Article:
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20 February 2017 Novel packaging approaches for increased robustness and overall performance of gimbal-less MEMS mirrors
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Proceedings Volume 10116, MOEMS and Miniaturized Systems XVI; 1011607 (2017)
Event: SPIE OPTO, 2017, San Francisco, California, United States
2D quasistatic (point-to-point) gimbal-less MEMS mirrors enable programmable, arbitrary control of laser beam position and velocity - up to their maximum limits. Hence, they provide the ability to track targets, point lasercom beams, and to scan uniform velocity lines over objects in laser imaging. They are becoming increasingly established in applications including 3D scanning, laser marking and 3D printing, biomedical imaging, communications, and LiDAR. With the increased utility in applications that demand larger mirror sizes and larger overall angle*diameter (θ*D) figures of merit, the technology is continuously pushed against its limit. As a result we have implemented mirrors with larger diameters including 5.0mm, 6.4mm, and 7.5mm, and have designed actuators with larger torque and angles to match the Θ*D demand. While the results have been very positive in certain application cases, a limitation for their more wide-spread use has been the relatively high susceptibility of large- θ*D mirrors to shock and vibrations. On the other hand, one of the challenges of MEMS mirrors of small diameters is their lower optical power tolerance simply due to their smaller area and heat removal ability. Although they can be operated at up to 2-3W of CW laser power, new developments in dynamic solid state lighting in e.g. headlights demand operation at up to 10W or beyond.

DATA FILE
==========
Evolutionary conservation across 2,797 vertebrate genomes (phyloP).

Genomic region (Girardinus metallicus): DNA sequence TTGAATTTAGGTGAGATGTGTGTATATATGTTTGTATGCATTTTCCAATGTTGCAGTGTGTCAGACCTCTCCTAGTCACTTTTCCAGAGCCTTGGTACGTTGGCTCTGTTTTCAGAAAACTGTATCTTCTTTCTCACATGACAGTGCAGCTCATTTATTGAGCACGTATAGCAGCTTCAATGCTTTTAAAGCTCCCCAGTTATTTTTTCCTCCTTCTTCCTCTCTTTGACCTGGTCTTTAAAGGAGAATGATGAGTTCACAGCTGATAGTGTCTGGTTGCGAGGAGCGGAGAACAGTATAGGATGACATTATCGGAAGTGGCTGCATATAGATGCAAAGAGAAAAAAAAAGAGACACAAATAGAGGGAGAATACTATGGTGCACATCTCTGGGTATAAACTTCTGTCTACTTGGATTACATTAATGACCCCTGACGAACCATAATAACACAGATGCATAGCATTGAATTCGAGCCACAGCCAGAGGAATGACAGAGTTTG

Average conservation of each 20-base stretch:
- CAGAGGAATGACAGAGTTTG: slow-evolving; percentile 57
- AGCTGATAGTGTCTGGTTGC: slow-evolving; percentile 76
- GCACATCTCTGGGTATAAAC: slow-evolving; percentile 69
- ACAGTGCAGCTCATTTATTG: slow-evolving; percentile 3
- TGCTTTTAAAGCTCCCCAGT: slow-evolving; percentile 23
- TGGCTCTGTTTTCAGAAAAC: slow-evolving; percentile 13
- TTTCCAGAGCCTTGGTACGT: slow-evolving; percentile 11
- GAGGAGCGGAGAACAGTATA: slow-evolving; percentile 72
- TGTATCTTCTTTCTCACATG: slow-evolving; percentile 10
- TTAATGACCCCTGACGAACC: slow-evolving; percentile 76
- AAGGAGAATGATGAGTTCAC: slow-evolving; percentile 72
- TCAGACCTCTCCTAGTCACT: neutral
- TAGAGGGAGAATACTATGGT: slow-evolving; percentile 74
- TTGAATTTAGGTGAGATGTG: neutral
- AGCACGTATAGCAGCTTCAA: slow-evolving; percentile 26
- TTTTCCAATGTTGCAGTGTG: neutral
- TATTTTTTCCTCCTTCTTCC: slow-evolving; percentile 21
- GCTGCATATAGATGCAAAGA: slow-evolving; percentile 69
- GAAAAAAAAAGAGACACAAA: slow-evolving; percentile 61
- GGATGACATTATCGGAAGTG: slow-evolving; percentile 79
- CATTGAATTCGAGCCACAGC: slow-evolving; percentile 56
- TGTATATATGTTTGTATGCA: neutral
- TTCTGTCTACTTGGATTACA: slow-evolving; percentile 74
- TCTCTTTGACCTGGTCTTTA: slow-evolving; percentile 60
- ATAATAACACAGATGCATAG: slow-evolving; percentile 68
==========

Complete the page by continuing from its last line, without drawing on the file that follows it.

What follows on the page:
In this work we study and present several package-level approaches to increase mechanical damping, shock robustness, and laser power tolerance. Specifically, we study back-filling of MEMS packages with different gases as well as with different (increased) pressures to control damping and in turn increase robustness and useable bandwidth. Additionally, we study the effects of specialized mechanical structures which were designed and fabricated to modify packages to significantly reduce volumes of space around moving structures.

In their standard form and packaging the MEMS mirrors tested in this study typically measure quality factors of 75-100. Increases of pressure up to 50psi have shown relatively modest reductions of the overall quality factor to the 40-50 range. Backfilling of packages with heavier inert gasses such as Ar and SF6 results in lowering of the quality factor down to 20-30 range. Mechanical modifications of the package with special structures and reduced air-gap to the window yielded the best results, reducing the quality factor to ~9-14. Combination of specialized packaging structures and gas backfill and pressure control could provide a very efficient heat transfer from the mirror and the desired near-critical damping, but has not been demonstrated yet. The increased performance does not change the compactness and low power consumption - the improved MEMS mirrors still consume <1mW. So far, designs with mirror sizes through 3.0mm diameter with increased damping have passed 500G shock tests.

In terms of improved heat removal we have found that the packaging improvement greatly increased optical power tolerance of MEMS mirrors from few Watts of CW laser power to <10 Watts. The exact numbers for the upper limit are not yet available - in samples where the heat removing structure was added and air was replaced with Helium, our setup with 3 combined lasers was not able to damage any samples.
Conference Presentation
© (2017) COPYRIGHT Society of Photo-Optical Instrumentation Engineers (SPIE). Downloading of the abstract is permitted for personal use only.
Veljko Milanović, Abhishek Kasturi, James Yang, Yu Roger Su, and Frank Hu "Novel packaging approaches for increased robustness and overall performance of gimbal-less MEMS mirrors", Proc. SPIE 10116, MOEMS and Miniaturized Systems XVI, 1011607 (20 February 2017);

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